If you are a law student interested in summer study opportunities, I hope you’ll consider it.
The excellent Art-Law Centre has announced its call for papers for its “All Art and Cultural Heritage Law Conference” to be held in June 2016 in Geneva.
From the call:
This conference will host two panels: ‘Cultural Heritage in the Crossfire: Reality and Effectiveness of Protection Efforts’ and ‘Art and Cultural Heritage: What Is the Role for Ethics?’. The aim of the conference is to take stock of, and to further contribute to the recent discussions regarding the protection of cultural heritage from damage and the role of ethics in the art world. In particular, the Art-Law Centre is interested in papers pursuing normative, empirical, comparative or theoretical approaches. We welcome contributions from law and other disciplines, including philosophy, criminology, archaeology and history.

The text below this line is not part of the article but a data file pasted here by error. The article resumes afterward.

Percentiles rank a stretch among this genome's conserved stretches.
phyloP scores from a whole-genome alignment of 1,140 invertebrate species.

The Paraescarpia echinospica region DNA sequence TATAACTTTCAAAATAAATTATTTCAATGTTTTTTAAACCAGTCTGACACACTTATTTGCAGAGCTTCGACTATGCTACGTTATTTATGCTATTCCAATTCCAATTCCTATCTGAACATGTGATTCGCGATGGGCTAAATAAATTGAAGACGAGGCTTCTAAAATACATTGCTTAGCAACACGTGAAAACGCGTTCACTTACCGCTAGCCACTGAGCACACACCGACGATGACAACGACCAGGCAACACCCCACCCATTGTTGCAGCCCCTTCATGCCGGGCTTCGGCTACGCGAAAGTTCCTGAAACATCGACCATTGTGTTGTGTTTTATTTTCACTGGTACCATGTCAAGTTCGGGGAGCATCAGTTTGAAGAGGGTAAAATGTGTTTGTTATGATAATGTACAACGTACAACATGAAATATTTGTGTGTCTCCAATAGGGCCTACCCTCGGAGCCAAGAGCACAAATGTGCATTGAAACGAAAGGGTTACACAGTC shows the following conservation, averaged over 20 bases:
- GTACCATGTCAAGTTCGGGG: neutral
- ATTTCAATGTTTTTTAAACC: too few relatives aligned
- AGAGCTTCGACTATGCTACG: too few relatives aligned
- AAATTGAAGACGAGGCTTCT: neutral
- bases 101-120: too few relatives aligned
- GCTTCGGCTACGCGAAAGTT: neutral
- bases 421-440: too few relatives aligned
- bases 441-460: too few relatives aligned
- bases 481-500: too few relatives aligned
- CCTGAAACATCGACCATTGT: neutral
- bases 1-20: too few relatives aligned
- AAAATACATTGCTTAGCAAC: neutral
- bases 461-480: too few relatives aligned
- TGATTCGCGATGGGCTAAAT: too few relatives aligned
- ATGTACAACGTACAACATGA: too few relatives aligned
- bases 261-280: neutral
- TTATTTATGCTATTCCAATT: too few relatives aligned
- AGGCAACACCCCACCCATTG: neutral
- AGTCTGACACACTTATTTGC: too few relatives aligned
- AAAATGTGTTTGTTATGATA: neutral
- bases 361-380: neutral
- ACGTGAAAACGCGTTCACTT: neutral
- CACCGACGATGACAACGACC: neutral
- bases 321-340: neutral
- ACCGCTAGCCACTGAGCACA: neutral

Paper proposals should be emailed to the Art-Law Centre’s team email@example.com 29 February 2016. Successful applicants will be notified by 14 March 2016, and would be required to submit a summary of their presentation by 23 May 2016.
I’ve written a great deal here about the ongoing dispute between the Getty Museum and officials in Italy over this ancient Greek statue.
In the wake of a pair of regional court rulings in 2010 and 2012 in Pesaro, Italy there seemed a chance that Italy would secure a trans-Atlantic forfeiture of the athlete (which I considered in an article).
But now those Italian court orders have been ruled in violation of the European convention on human rights because the cases were not heard in open court. This should not come as a great surprise, as the Italian court of cassation remanded the case to an Italian constitutional court in 2014, and a favorable result seemed remote. And Italy is now left with an embarrassing and incomplete forfeiture effort, which was only ever going to be the first step of a legal strategy which would be given high marks for degree of difficulty. So this “Fano Athelete” as the Italians describe him will likely not be taking a trip to Italy any time soon.